Well, first I figure the lady’s testing machine has a short when I get long periods of silence between those soft beeps she’s feeding through the tiny buds she put in my ears. But when she shows me this graph with two lines in serious free fall below those high pitch tones I figure I should take advantage of her offer for a more thorough test at her office to see if maybe she has better equipment there.

Now, her fancy machine in her isolation booth apparently confirms that the old gray stallion ain’t what he used to be, and she offers me a free trial of a pair of top of the line, techno wonder aids that I just couldn’t refuse to try. So, we go through a custom fitting and adjustment session and I’m starting to think a hearing aid might be a good thing for me after all.

I come home and do a pirouette or two in front of my family, and because these things are so small, no one can even tell that I have them on. A few minutes later, I hear the sound of my granddaughter in the kitchen scratching an itch and I’m thinking: Wow, I’m like a robin hearing worms moving underground.

Then it hits me: Maybe those  words of inspiration that sometimes pop up in my head when I’m meditating will be a whole lot clearer and reliable now. How great would that be! So that evening I seek out a little privacy and begin my meditation thing. Usually I do about 20 to 30 minutes, but nothing much is happening, so I extend it for 10, 15, then 20 minutes more. Suddenly, my eyes shoot open and I look at myself in the mirror on the wall across from me and watch my spreading smile, realizing once again that grace and Spirit will never be the servants of humankind and technology. And, so be it.

© 2014 Dennis Ference

A Summer walk

(This poem is about how we sometimes
unknowingly pass on our pain.)

He was only five,
programmed to believe
all that she said; so
something fragile broke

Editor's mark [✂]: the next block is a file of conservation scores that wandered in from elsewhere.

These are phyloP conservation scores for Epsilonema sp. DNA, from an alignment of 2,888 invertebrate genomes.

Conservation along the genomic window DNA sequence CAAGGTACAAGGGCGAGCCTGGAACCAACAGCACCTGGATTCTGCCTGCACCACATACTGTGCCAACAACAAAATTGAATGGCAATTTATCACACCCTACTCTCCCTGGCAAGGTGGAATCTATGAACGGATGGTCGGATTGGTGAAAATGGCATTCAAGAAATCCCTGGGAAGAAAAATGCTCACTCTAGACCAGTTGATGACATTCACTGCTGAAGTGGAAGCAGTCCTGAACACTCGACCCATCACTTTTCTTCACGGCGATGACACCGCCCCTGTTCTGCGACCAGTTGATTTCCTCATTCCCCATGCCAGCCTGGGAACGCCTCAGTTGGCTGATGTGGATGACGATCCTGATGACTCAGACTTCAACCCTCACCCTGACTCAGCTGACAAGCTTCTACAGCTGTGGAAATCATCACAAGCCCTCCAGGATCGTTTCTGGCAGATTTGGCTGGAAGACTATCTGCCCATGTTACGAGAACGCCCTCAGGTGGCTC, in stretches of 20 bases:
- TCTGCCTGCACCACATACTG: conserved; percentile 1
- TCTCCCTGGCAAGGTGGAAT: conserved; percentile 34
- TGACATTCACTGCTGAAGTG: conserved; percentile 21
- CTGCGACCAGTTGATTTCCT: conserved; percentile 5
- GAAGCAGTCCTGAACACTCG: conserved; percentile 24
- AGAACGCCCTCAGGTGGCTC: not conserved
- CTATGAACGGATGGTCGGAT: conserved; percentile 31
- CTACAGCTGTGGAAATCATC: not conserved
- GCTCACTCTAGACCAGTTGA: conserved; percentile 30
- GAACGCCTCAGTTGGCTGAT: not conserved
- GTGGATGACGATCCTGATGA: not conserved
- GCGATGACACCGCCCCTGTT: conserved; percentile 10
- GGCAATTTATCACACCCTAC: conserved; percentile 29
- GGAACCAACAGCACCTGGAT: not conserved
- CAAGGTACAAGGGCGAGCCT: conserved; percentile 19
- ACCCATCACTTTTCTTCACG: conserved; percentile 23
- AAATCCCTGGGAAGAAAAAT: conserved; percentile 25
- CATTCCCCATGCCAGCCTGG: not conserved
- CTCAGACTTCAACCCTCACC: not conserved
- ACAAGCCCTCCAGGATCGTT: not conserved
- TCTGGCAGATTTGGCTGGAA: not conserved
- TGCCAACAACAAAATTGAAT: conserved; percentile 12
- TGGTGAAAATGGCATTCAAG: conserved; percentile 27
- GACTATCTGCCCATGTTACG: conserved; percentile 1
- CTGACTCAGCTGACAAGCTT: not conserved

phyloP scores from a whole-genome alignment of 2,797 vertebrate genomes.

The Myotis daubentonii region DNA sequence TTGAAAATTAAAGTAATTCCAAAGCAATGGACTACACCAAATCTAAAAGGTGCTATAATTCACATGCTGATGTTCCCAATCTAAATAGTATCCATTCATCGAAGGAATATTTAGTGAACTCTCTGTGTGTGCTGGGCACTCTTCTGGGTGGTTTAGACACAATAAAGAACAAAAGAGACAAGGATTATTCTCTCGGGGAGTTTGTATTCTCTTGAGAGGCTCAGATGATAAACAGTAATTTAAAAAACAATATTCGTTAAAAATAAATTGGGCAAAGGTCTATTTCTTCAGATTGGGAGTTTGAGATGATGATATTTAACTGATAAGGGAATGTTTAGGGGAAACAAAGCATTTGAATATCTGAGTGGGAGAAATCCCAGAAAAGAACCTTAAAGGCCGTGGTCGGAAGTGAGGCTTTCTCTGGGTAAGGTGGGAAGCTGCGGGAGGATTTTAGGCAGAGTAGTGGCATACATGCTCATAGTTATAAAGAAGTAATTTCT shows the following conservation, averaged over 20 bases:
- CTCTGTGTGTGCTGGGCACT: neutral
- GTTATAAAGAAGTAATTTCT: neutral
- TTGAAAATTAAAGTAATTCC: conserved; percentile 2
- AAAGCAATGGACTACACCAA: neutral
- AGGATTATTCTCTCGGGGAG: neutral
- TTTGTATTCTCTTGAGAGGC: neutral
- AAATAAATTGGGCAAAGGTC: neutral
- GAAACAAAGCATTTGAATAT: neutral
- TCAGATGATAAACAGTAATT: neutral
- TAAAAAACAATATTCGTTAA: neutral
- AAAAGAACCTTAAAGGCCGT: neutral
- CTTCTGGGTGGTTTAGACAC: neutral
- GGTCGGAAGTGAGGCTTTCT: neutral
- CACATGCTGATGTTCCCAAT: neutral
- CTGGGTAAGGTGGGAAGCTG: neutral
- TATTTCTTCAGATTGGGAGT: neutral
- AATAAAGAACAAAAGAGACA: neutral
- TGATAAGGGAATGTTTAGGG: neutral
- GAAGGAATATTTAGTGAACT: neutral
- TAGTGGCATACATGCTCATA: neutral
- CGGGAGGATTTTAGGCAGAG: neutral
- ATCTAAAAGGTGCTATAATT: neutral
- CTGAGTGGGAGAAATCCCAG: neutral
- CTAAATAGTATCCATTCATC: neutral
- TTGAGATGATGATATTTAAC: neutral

on that summer walk
when she casually announced,
I’m not your real mother,
then recounted how she
and her sister traded babies
one day a long time ago.

True, she recanted all
with a dismissive smile
and pat on the head
as a drizzle of tears turned
into breath-stealing sobs; yet
she remained blissfully unaware
that he was doomed to suffer,
from that day onward,
the far-reaching tentacles

of disquiet and doubt.
As they crossed the threshold
upon their return, she unveiled
her final ploy, an aside
for which the entire game
had been played—would he
rather live with her or his aunt!
In reply, he instinctively
sought to sink his roots deeper,
declaring with a child’s
passion, that he would stay
with her forever and ever
and ever.

And so the woman’s own wound
was soothed for another day,
but under the salve, would fester
and bide its time, surely
to erupt again.

© 2004 Dennis Ference

One Sunday Afternoon

She focuses intently
on the task at hand,
glasses skewed slightly
to accommodate her gaze.
Cary Grant and Leslie Caron
snipping in the background,
Father Goose entertaining her
for the sixth or seventh time

Her lips curl inward a bit
as she works the needle in
and out and in again,
stitching like a surgeon
battling doubt and
the ravages of time.

The operation’s success,
a flicker in her eyes,
but he wonders its worth,
the effort applied.
Yet she looks so content, so soft
and almost shy, he only
nods as she announces that
favorite socks deserve
another try.

© 2006 Dennis Ference